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While some providers are worried about the technology, past studies have found mHealth apps to be effective.
Healthcare providers believe the main facilitators to mobile health (mHealth) adoption are health benefits for patients, ease of use, educating patients and their providers and reducing cost to the healthcare system, according to the findings of a study published in JMIR mHealth and uHealth.
Providers also revealed several barriers to adoption. Among them included technical issues, privacy and confidentiality concerns, a lack of awareness, limited uptake from the elderly and less of a personal connection between providers and the patient.
The findings emphasize the importance of developing a user-friendly mHealth intervention and can help a variety of stakeholders who plan to use these applications.
Researchers set out to understand the benefits and barriers that influence providers using mHealth interventions for the management of chronic obstructive pulmonary disease (COPD).
The research team’s sample consisted of 30 healthcare providers — 10 nurses, 10 pharmacists and 10 physicians.
The researchers conducted individual interviews to better understand each provider’s experience with using mHealth applications. Interviewers began with a broad question to direct the focus of the interview and to allow the provider to discuss their feelings toward the health technology.
Each recorded interview lasted between 20 and 60 minutes. Topics of the interviews included demographics, use of mHealth, perception towards challenges of adoption, factors facilitating adoption and preferences about features of the mHealth intervention for COPD management.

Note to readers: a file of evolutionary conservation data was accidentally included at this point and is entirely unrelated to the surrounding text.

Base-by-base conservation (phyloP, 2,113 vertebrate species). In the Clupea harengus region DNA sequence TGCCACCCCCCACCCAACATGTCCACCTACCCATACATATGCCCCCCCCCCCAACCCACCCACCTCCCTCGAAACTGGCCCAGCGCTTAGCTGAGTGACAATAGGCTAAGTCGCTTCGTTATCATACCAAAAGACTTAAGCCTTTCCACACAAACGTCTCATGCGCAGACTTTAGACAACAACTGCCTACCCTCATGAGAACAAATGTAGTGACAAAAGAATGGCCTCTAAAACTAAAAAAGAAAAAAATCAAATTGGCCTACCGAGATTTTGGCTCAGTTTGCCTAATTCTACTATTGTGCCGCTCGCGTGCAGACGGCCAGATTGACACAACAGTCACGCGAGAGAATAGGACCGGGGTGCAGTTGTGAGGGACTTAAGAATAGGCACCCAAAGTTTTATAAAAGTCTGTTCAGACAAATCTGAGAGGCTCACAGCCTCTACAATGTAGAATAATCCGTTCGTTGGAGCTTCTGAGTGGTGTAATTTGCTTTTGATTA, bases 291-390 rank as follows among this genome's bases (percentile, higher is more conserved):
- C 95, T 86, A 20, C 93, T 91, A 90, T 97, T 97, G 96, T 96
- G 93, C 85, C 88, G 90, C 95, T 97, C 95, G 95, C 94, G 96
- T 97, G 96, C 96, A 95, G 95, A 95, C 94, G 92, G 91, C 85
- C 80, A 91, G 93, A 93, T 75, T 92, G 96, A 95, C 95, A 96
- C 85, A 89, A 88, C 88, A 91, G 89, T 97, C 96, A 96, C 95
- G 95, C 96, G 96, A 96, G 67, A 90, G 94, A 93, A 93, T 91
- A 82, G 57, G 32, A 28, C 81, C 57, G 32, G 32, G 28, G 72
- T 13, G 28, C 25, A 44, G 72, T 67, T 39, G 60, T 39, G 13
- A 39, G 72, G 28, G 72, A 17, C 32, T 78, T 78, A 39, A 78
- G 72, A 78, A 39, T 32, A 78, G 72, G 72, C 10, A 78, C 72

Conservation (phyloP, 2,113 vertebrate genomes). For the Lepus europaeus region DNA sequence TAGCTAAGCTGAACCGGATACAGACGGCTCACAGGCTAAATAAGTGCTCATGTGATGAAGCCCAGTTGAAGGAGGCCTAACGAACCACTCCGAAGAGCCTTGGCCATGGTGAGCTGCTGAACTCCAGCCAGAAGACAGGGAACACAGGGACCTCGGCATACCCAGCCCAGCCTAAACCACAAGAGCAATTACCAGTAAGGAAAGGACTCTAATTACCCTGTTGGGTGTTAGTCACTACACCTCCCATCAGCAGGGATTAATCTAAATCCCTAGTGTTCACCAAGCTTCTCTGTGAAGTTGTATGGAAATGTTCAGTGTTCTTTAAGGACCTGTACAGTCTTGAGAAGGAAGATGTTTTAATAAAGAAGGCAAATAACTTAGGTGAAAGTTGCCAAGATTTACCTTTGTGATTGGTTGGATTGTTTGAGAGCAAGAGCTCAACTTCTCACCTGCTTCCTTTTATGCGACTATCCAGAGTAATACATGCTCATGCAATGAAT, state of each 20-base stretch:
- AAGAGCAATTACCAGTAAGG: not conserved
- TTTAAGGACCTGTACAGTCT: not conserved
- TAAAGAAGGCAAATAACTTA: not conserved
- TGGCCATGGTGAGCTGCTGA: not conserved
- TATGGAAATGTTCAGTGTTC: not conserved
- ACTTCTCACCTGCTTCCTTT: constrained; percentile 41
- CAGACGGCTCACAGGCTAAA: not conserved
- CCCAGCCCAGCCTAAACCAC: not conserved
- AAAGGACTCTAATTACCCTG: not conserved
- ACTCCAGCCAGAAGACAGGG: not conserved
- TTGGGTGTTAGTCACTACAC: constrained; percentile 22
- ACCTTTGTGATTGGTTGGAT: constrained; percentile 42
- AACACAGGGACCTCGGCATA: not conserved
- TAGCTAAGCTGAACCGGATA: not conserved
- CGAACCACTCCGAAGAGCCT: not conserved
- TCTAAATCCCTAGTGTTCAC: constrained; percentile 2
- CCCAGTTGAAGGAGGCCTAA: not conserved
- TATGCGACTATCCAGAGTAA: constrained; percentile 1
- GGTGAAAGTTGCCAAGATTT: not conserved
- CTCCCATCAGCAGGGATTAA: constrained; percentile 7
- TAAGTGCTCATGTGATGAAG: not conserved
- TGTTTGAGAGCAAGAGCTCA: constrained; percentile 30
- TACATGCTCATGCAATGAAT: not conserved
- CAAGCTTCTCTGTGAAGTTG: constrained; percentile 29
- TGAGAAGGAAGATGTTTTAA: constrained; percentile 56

Researchers transcribed the interviews, removed identifying information and used NVivo, a qualitative data analysis software, to organize the data and examine the words.
One experienced nurse said that mHealth interventions could make life easier for patients and improve their quality of life.
“I think those people are just happy to have another set of eyes watching them, right,” a physician said about patients who were enrolled in an intervention program. “I think it probably gives them reassurance.”
Other providers stated that these interventions give patients the power to be more involved in the management of their health, especially for those in rural populations.
“There’s a sense of accountability I believe from the patients,” one nurse said. “The nurse is watching me this morning, I better do it because she’ll be waiting or he’ll be waiting, definitely.”
But like any technology, there is a learning curve, and some physicians expressed concern with being unaware.
And others are worried that the personal connections between providers and patients might be lost.
“I like to have a bit of actual contact and eye contact, and hear the tone of someone’s voice, and a gentle touch sometimes can be so reassuring, you know,” one nurse said. “I think it’s going to be lost with this type of technology.”
The study authors noted that it is essential for providers and patients to understand the potential benefits of the mHealth intervention.
Despite some providers being concerned about the technology, previous research indicates that mHealth apps can be effective for patients.
One study revealed that patients with migraine who used an mHealth app twice a week had four fewer headache days per month.
Another study found that an asthma tracker app reduced children’s hospital admissions by 60%.
An mHealth app even proved to be more helpful than traditional physiotherapy for patients to manage and alleviate their lower back pain.
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